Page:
Note that even though Solaris attempts to provide good performance out of the box, some applications may still suffer the impact of NUMA either due to misconfiguration of the hardware/software or some other reason. Engineered systems such as Oracle SuperCluster go to great lengths in setting up customer environments to minimize the impact of NUMA so applications perform as expected in a predictable manner. Still application developers and system/application administrators need to take NUMA factor into account while developing for and managing applications on large systems. Solaris provided tools and APIs can be used to observe, diagnose, control and even correct or fix the issues related to locality and latency. Rest of this post is about the tools that can be used to examine the locality of cores, memory and I/O devices.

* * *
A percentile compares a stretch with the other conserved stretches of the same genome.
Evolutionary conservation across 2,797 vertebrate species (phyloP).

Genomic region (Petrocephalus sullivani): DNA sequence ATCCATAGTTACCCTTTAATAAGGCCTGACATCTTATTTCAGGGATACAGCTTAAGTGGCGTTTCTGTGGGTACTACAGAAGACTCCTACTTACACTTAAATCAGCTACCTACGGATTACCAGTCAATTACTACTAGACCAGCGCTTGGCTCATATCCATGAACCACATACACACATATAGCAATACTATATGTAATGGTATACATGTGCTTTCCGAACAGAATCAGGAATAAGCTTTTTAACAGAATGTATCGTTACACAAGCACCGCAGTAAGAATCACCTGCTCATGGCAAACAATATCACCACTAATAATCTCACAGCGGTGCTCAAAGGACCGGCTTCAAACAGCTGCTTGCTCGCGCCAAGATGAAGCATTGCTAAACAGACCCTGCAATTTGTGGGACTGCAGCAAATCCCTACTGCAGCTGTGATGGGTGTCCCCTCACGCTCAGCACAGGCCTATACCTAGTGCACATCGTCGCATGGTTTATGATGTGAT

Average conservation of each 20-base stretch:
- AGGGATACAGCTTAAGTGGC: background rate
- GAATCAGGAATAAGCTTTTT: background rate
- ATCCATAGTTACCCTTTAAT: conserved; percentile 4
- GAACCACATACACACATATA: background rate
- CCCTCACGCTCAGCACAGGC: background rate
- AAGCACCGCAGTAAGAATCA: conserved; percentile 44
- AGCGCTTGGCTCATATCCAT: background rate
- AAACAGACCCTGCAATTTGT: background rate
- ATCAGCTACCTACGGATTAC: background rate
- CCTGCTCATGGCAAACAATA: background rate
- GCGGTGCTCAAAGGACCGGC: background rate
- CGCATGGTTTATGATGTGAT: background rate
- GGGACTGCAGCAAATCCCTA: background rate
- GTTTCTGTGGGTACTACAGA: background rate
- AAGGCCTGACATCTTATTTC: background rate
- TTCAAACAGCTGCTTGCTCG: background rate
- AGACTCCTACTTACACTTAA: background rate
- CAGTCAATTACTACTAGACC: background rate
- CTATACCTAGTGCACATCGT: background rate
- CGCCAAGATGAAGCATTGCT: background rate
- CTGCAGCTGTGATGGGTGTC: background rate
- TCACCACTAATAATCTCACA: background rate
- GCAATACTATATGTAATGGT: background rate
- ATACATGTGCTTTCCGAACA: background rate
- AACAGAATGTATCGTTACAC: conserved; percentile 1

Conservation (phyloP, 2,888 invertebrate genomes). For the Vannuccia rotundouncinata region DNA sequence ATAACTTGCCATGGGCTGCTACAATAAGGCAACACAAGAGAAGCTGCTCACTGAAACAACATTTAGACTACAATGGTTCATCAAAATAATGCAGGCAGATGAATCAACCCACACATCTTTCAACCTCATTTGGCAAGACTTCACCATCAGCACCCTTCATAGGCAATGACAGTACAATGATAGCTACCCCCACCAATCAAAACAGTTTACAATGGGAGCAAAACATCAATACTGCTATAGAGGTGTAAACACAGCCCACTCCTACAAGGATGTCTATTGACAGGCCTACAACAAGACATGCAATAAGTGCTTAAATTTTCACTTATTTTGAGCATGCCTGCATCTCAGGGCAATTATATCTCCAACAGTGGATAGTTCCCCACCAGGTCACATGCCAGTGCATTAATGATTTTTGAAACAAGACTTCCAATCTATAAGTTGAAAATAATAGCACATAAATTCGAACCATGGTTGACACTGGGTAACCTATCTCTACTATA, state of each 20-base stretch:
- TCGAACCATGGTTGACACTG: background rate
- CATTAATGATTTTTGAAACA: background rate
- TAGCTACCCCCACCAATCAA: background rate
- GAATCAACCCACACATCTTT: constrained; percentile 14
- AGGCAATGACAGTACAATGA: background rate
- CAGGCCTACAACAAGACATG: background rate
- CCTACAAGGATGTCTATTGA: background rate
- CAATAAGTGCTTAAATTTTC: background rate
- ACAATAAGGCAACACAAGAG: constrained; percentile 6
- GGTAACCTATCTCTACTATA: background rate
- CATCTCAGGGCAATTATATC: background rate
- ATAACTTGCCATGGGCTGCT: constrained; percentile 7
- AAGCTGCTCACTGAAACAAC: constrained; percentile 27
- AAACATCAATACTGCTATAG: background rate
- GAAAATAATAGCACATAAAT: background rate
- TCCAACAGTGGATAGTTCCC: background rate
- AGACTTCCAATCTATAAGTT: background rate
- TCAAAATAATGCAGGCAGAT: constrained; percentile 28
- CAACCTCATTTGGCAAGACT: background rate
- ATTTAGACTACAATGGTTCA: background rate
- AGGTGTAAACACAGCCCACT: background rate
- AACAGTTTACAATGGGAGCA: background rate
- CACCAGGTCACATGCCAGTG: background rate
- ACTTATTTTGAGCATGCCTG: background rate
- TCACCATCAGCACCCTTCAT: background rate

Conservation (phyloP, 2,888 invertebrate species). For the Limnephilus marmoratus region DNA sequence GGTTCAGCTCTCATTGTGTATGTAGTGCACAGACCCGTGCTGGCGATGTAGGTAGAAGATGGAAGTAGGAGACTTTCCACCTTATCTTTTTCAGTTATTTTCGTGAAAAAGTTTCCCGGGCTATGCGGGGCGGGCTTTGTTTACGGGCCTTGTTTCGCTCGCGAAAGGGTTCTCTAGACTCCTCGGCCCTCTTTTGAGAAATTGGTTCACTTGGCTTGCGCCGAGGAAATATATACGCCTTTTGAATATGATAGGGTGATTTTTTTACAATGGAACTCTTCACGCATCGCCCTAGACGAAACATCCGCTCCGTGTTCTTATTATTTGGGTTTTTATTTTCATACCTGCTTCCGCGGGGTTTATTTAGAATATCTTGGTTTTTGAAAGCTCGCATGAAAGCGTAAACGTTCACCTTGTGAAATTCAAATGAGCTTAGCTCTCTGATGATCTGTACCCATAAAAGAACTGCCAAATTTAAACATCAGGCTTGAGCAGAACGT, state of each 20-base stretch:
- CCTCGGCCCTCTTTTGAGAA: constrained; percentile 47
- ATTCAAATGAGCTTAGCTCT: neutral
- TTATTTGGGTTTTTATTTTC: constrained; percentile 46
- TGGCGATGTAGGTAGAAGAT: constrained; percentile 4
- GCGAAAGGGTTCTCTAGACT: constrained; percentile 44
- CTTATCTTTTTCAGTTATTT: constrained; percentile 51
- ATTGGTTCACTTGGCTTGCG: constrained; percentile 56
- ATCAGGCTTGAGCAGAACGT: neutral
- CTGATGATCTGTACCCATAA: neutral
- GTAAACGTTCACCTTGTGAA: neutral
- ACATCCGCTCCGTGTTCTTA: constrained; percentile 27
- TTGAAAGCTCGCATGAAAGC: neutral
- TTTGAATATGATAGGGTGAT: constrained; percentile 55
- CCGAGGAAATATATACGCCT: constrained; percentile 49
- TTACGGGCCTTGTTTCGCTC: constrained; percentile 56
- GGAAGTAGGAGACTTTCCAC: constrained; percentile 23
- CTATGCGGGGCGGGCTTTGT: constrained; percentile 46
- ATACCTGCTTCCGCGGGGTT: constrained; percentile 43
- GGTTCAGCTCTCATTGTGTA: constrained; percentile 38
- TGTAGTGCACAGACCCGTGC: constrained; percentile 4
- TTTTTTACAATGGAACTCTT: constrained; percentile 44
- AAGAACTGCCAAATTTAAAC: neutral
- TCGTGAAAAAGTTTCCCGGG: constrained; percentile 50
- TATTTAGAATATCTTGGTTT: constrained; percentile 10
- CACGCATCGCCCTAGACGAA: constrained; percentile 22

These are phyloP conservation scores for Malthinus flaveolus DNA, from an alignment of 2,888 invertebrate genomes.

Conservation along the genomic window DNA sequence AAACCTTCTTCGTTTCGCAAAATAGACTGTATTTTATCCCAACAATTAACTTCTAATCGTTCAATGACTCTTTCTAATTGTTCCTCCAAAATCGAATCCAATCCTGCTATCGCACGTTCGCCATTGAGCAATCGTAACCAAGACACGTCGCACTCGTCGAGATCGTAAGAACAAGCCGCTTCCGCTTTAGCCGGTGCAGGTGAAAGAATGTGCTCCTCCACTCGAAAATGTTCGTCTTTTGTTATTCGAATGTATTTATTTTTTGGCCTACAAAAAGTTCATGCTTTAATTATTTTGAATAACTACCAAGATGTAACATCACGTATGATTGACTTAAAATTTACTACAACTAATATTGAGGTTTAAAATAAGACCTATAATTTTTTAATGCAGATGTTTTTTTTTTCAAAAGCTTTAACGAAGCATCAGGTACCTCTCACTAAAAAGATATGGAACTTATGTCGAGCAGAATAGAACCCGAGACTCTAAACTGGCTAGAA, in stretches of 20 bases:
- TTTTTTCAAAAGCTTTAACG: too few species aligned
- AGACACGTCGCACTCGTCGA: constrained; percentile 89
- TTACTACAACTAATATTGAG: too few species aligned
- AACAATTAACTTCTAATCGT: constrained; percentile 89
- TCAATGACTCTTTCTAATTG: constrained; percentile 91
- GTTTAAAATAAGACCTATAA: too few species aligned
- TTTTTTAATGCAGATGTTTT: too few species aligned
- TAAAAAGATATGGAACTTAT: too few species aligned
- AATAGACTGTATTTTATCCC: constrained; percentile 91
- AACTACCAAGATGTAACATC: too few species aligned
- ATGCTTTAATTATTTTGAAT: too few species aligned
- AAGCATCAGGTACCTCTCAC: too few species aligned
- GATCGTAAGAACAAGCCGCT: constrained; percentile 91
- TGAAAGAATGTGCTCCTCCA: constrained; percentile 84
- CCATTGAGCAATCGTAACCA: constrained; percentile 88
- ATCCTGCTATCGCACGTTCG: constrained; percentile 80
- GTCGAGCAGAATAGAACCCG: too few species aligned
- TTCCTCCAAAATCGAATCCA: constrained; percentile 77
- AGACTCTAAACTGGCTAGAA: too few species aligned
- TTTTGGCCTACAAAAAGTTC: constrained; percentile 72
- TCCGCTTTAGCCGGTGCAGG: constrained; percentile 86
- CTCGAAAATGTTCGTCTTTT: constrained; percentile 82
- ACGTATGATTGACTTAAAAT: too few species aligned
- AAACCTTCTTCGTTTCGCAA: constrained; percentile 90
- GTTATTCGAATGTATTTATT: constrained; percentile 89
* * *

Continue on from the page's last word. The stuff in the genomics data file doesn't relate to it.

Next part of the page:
Sample outputs are collected from a SPARC T4-4 server.

Locality Group Hierarchy

lgrpinfo prints information about the lgroup hierarchy and its contents. It is useful in understanding the context in which the OS is trying to optimize applications for locality, and also in figuring out which CPUs are closer, how much memory is near them, and the relative latencies between the CPUs and different memory blocks.

eg.,

# lgrpinfo -a

lgroup 0 (root):
        Children: 1-4
        CPUs: 0-255
        Memory: installed 1024G, allocated 75G, free 948G
        Lgroup resources: 1-4 (CPU); 1-4 (memory)
        Latency: 18
lgroup 1 (leaf):
        Children: none, Parent: 0
        CPUs: 0-63
        Memory: installed 256G, allocated 18G, free 238G
        Lgroup resources: 1 (CPU); 1 (memory)